unique set of options, and that these options differ from those
used by both common libraries (e.g., OpenSSL) and popular
interception products.3 However, while each browser, library,
and security product produces a unique Client Hello message,
the parameters selected by browsers are not statically deﬁned.
Instead, browsers alter their behavior based on hardware support,
operating system updates, and user preferences.
Instead of generating all possible permutations, we analyzed
when browsers select different parameters and developed a set
of heuristics that determine whether a speciﬁc handshake could
have been generated by a given browser. For example, none
of the four browsers have ever supported the TLS Heartbeat
extension . If a browser connection advertises its support,
we know that the session was intercepted. On the other hand,
despite the fact that all four browsers have default support for
AES-based ciphers, the lack of these ciphers does not indicate
interception, because browsers allow users to disable speciﬁc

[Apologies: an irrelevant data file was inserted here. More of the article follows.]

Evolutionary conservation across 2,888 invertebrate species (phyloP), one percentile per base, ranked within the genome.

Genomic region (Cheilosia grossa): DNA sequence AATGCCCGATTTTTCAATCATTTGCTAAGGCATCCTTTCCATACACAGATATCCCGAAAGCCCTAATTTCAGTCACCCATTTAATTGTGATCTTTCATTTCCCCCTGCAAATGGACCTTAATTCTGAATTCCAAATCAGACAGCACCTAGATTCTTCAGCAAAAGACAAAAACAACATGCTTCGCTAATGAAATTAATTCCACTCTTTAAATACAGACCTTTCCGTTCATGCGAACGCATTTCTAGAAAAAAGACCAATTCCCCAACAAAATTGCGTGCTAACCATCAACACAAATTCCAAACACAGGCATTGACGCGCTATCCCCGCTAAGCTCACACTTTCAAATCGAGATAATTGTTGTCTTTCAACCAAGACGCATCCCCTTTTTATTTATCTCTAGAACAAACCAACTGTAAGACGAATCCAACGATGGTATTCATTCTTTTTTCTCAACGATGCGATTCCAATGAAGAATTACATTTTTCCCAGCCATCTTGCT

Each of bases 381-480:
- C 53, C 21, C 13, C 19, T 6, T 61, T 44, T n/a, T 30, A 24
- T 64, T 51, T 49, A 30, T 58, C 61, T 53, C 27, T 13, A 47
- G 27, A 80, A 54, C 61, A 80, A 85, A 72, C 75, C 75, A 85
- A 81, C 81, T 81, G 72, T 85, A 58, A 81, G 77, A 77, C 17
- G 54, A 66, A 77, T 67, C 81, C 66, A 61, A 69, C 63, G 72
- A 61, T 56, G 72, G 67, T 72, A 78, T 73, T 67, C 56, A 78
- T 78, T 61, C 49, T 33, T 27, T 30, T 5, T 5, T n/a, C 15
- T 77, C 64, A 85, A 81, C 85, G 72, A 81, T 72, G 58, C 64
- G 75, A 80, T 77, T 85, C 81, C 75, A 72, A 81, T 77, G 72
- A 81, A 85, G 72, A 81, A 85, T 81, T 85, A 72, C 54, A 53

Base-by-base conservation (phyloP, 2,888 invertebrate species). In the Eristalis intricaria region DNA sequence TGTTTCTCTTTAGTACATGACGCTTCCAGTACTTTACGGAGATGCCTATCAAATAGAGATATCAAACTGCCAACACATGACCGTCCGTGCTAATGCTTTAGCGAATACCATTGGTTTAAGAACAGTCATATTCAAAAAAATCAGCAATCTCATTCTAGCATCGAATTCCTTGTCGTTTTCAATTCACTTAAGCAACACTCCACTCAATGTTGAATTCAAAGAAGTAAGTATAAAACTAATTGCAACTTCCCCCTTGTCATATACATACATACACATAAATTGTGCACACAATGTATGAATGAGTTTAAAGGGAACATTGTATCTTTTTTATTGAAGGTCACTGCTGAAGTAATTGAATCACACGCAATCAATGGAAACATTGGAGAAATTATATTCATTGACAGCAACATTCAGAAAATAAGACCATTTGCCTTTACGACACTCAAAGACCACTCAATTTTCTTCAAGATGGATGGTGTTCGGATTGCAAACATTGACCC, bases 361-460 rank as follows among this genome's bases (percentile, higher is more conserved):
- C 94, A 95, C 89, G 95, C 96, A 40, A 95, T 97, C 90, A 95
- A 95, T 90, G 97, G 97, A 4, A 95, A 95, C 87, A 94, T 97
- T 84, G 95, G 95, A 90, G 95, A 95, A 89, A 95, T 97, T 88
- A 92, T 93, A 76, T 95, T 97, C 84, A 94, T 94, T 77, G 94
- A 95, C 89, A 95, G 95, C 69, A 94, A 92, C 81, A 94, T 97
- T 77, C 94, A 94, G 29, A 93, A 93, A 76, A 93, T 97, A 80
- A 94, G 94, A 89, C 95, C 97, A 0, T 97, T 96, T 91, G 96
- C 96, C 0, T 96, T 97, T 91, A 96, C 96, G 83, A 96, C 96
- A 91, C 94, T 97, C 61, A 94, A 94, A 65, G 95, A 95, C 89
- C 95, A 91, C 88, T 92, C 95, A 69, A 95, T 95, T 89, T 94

cipher suites. This methodology has the advantage of excluding
false positives that arise from uncommon user conﬁgurations.
However, it can yield false negatives if a proxy copies TLS
parameters from the original client connection.
We describe the heuristics for each browser below:
Mozilla Firefox Firefox was the most consistent of the four
browsers, and by default, each version produces a nearly
identical Client Hello message regardless of operating system
and platform. All parameters, including TLS extensions, ciphers,
elliptic curves, and compression methods are predetermined
and hard-coded by the browser. Users can disable individual